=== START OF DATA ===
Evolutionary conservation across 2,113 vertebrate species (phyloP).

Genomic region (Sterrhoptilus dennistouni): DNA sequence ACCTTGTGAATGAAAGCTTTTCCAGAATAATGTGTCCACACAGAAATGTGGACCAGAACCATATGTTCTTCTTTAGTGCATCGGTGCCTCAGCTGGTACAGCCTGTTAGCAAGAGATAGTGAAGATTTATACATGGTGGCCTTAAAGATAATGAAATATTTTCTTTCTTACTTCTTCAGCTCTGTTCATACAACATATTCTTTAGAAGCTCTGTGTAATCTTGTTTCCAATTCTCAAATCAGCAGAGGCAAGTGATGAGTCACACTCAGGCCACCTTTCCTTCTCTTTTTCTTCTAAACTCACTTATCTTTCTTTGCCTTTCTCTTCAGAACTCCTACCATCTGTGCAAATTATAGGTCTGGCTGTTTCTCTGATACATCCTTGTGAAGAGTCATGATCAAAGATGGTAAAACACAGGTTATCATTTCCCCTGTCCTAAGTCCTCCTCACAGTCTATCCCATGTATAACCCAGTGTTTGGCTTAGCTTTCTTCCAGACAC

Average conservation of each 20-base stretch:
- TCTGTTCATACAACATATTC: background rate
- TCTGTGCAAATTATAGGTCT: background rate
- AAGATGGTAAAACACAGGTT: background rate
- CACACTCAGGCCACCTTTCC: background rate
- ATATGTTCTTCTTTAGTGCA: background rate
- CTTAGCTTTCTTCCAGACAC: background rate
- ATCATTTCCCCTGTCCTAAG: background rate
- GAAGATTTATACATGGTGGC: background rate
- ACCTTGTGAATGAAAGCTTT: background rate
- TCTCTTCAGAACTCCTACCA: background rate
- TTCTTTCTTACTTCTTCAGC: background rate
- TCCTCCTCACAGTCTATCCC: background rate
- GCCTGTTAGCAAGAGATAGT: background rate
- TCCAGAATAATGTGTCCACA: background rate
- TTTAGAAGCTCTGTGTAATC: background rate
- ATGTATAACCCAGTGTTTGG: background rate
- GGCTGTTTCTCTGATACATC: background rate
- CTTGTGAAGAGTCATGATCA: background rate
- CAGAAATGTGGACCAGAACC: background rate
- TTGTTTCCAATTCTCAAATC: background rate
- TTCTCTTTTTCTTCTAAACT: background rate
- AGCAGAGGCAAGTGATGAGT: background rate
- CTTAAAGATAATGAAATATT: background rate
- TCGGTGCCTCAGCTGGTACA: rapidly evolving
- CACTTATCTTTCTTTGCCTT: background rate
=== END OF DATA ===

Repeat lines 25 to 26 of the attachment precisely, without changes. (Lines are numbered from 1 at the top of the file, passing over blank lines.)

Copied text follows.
- AGCAGAGGCAAGTGATGAGT: background rate
- CTTAAAGATAATGAAATATT: background rate